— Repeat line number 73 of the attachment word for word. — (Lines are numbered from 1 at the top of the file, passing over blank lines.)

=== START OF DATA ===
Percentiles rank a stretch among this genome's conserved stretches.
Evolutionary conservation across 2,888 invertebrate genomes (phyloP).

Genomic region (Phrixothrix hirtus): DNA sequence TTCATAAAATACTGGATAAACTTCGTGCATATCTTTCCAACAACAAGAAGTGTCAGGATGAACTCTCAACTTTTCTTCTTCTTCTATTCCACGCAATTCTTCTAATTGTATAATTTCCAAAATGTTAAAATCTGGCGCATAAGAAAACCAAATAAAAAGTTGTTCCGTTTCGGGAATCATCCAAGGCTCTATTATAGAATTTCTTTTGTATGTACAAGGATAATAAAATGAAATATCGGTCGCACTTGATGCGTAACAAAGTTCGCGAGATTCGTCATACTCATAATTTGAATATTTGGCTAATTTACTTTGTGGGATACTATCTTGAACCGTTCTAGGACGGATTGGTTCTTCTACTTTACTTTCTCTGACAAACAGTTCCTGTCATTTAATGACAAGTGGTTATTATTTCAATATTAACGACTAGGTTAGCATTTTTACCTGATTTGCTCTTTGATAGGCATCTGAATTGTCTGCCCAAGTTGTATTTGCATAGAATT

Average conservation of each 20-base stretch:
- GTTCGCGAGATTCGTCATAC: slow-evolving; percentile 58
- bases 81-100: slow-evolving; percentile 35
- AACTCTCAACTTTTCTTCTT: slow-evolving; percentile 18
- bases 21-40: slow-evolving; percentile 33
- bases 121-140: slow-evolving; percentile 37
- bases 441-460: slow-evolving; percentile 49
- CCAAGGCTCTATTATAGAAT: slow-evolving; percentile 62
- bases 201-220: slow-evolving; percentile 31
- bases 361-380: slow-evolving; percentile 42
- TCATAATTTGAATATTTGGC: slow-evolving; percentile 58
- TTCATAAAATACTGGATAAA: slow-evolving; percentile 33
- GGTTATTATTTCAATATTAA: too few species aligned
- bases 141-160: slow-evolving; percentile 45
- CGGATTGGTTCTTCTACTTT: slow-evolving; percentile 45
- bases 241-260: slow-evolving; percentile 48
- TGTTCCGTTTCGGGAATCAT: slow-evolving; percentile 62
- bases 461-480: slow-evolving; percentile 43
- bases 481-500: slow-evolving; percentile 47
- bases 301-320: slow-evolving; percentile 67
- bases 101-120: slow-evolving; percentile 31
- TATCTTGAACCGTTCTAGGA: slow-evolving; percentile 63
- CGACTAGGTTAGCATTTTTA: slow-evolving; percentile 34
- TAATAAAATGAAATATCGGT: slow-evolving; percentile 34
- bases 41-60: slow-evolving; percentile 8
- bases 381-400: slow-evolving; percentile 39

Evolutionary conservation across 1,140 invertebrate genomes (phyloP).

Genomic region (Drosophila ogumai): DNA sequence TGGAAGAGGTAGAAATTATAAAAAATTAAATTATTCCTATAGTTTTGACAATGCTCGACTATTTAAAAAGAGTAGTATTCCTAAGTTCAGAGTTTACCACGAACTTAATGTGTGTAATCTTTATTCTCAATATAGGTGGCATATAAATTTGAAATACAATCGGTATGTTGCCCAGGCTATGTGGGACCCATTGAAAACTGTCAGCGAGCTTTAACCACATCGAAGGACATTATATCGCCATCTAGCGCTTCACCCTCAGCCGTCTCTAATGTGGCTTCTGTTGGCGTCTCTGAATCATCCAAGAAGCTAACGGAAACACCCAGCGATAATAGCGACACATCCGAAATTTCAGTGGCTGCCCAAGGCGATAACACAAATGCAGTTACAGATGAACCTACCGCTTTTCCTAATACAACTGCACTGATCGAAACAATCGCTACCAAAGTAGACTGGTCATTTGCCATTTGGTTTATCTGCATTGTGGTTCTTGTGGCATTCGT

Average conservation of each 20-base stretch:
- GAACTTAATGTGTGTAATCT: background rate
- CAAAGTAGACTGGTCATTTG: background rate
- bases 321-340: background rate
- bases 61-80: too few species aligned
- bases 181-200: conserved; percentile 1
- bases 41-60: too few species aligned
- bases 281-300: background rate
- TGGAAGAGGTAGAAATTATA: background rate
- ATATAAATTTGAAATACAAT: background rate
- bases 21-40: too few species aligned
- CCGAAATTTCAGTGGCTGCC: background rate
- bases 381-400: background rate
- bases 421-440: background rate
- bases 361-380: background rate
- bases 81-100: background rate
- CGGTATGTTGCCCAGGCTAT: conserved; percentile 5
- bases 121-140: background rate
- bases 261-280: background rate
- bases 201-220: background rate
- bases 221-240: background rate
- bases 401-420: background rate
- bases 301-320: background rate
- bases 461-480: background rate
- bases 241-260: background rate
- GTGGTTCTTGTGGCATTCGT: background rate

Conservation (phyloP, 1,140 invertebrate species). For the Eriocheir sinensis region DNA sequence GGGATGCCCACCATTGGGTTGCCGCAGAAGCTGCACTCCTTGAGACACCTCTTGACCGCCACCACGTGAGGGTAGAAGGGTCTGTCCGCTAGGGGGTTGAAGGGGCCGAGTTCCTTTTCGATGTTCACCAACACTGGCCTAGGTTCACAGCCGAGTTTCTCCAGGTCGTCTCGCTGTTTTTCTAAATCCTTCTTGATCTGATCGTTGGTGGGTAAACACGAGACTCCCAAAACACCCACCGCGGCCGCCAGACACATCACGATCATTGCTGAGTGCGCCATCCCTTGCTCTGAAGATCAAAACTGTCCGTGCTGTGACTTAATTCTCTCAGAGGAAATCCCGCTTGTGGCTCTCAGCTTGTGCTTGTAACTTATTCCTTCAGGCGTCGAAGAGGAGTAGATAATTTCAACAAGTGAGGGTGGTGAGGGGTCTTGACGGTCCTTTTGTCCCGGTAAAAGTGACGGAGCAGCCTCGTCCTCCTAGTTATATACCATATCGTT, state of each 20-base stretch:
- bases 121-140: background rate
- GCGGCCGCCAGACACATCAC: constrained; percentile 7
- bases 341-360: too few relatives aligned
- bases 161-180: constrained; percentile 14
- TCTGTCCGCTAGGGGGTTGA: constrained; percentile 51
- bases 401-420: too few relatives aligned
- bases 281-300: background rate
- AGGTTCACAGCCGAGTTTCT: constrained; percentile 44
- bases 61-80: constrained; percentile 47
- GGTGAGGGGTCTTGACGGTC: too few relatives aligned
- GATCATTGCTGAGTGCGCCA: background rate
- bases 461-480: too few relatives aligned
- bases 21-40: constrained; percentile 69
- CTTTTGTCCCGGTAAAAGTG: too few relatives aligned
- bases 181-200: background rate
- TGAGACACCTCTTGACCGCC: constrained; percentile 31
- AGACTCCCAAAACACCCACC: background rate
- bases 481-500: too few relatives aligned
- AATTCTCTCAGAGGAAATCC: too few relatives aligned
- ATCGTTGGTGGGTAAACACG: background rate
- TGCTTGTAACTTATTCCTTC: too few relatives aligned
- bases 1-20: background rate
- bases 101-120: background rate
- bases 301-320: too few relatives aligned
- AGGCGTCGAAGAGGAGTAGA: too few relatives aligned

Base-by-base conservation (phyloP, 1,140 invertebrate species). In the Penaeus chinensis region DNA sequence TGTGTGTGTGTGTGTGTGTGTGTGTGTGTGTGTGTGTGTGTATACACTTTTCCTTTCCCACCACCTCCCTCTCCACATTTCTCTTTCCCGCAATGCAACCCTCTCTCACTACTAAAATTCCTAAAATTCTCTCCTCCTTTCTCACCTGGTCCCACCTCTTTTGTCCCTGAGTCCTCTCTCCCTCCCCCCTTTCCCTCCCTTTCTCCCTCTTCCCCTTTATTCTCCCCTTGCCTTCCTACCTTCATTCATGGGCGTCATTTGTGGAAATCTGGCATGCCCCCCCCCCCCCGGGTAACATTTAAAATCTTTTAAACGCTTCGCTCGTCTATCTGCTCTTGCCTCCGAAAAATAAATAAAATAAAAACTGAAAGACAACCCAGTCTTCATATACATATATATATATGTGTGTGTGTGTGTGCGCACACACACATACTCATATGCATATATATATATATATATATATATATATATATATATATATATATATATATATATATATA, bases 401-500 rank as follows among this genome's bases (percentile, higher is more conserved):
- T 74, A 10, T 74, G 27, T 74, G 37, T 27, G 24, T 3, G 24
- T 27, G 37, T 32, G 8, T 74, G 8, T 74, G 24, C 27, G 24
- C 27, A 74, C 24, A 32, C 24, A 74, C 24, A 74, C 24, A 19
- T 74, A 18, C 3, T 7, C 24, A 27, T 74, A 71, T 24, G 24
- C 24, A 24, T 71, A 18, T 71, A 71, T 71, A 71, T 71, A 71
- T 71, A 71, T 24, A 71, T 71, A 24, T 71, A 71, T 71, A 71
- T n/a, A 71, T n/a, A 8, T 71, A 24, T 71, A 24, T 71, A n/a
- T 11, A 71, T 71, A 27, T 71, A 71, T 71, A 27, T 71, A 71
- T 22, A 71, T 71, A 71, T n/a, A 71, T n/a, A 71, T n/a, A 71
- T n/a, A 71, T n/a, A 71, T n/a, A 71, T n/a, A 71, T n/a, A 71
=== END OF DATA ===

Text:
- bases 181-200: background rate